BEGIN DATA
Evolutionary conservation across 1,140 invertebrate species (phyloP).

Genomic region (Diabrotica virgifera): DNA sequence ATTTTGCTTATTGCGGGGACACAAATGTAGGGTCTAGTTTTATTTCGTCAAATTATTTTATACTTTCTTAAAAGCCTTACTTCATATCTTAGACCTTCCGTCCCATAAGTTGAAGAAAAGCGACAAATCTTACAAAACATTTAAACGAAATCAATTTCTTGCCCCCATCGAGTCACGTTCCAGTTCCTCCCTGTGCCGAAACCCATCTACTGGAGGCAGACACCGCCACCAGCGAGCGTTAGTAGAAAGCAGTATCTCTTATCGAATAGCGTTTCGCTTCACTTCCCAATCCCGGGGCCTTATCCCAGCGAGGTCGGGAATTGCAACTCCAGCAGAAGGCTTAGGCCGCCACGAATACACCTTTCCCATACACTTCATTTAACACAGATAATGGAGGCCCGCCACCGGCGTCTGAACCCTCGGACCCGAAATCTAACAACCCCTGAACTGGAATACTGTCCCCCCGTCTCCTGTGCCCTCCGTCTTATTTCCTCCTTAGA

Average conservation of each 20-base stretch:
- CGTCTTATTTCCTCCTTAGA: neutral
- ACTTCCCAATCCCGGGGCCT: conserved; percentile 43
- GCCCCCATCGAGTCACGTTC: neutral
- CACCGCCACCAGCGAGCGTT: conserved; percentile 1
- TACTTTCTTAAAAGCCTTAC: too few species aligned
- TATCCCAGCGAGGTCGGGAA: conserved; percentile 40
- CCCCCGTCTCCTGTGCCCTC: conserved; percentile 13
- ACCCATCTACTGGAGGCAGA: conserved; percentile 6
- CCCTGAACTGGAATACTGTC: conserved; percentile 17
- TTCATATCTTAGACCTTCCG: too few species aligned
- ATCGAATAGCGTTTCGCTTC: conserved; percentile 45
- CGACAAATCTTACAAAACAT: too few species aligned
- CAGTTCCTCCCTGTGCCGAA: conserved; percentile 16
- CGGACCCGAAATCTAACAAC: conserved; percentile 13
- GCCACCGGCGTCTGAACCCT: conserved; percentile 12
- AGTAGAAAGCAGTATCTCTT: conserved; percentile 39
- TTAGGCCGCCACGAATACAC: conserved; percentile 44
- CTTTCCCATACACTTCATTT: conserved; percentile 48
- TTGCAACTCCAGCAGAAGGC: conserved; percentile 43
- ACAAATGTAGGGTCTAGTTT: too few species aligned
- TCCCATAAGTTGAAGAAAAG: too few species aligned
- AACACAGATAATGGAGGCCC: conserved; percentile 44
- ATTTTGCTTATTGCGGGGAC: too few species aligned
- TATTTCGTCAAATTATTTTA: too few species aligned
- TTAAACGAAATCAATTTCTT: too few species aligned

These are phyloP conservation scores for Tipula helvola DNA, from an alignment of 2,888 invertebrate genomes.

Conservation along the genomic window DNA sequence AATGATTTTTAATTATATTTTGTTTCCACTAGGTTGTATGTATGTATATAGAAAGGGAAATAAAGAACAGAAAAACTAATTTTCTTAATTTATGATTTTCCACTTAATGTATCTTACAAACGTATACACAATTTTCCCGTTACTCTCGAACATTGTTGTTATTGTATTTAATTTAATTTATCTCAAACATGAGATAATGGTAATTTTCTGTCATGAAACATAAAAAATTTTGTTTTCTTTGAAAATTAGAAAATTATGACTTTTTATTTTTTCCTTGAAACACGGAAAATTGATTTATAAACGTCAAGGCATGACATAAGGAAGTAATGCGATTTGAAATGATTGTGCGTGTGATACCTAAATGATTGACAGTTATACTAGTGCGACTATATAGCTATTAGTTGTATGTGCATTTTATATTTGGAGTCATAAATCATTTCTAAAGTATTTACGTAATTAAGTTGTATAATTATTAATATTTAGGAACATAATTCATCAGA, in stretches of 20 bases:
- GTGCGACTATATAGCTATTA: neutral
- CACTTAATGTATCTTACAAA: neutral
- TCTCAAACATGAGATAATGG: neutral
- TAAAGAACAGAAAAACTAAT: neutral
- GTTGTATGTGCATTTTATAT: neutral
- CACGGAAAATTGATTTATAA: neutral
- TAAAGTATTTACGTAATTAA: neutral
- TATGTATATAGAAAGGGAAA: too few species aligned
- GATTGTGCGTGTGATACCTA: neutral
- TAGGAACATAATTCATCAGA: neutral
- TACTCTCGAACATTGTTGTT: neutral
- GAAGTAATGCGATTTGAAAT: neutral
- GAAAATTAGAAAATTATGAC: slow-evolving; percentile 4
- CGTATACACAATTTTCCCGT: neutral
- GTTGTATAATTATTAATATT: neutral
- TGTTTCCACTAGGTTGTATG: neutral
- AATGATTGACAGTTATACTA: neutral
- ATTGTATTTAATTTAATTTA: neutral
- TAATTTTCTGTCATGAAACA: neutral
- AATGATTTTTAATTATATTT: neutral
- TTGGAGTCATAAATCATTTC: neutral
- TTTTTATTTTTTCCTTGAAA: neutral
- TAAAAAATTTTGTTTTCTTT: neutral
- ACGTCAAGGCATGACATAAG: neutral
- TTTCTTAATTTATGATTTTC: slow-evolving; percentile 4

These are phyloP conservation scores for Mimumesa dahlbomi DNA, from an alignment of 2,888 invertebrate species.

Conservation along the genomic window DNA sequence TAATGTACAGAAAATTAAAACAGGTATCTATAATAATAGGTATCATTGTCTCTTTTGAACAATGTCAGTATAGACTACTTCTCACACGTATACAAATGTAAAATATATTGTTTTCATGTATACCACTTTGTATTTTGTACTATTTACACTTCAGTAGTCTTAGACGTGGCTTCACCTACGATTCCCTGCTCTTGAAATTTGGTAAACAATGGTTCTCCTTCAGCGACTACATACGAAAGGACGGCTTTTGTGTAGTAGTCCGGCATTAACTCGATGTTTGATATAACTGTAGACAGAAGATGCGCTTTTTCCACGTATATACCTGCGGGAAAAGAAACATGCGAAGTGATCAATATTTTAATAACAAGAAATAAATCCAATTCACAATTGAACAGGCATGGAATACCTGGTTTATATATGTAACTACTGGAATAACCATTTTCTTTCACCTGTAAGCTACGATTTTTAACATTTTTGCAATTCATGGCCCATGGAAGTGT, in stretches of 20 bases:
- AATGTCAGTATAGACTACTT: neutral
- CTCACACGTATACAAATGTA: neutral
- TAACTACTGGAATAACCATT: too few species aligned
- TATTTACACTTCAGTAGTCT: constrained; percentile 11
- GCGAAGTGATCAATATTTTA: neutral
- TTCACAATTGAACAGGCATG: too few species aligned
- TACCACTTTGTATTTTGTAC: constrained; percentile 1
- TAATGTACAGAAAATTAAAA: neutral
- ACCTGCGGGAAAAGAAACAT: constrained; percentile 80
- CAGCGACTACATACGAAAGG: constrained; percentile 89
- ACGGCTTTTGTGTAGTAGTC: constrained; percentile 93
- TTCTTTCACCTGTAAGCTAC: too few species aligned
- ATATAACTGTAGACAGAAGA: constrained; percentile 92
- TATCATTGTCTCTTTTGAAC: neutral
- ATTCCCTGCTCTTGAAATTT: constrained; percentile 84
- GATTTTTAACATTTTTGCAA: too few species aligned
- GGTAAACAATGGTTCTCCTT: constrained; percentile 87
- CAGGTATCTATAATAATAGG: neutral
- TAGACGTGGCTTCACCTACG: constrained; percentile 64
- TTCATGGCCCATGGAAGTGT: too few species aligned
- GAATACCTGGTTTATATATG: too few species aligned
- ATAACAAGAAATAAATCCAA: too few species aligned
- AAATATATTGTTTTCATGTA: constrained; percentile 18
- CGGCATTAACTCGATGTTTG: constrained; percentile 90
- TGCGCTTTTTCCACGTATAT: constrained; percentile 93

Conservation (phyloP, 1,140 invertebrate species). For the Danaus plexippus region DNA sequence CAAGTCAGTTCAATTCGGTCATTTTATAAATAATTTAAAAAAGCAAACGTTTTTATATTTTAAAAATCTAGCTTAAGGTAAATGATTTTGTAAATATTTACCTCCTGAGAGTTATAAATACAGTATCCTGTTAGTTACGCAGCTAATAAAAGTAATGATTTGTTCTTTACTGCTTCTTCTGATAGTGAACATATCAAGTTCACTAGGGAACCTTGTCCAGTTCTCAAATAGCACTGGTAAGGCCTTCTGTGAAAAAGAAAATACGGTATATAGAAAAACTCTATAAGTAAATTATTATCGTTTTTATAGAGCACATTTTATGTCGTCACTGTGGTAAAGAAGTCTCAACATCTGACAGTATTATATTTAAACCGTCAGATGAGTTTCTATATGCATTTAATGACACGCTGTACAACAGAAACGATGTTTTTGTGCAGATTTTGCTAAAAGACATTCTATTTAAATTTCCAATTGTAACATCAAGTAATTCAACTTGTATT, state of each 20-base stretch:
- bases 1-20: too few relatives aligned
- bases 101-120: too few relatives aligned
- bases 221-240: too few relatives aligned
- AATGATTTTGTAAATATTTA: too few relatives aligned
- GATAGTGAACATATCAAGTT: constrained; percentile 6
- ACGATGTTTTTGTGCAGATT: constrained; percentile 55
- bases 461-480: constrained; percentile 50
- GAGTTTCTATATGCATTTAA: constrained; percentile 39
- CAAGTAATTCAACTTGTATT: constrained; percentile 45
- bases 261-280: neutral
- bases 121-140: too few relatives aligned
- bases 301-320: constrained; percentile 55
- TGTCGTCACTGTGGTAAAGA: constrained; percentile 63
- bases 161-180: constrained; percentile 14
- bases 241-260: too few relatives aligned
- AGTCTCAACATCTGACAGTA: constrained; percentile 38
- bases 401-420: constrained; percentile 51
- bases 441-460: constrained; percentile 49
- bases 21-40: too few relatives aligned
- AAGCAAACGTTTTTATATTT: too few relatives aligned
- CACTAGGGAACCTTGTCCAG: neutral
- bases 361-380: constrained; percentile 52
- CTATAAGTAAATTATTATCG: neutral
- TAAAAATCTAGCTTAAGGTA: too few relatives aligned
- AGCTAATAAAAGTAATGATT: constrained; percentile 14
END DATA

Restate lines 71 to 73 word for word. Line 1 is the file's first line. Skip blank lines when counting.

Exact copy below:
- TATCATTGTCTCTTTTGAAC: neutral
- ATTCCCTGCTCTTGAAATTT: constrained; percentile 84
- GATTTTTAACATTTTTGCAA: too few species aligned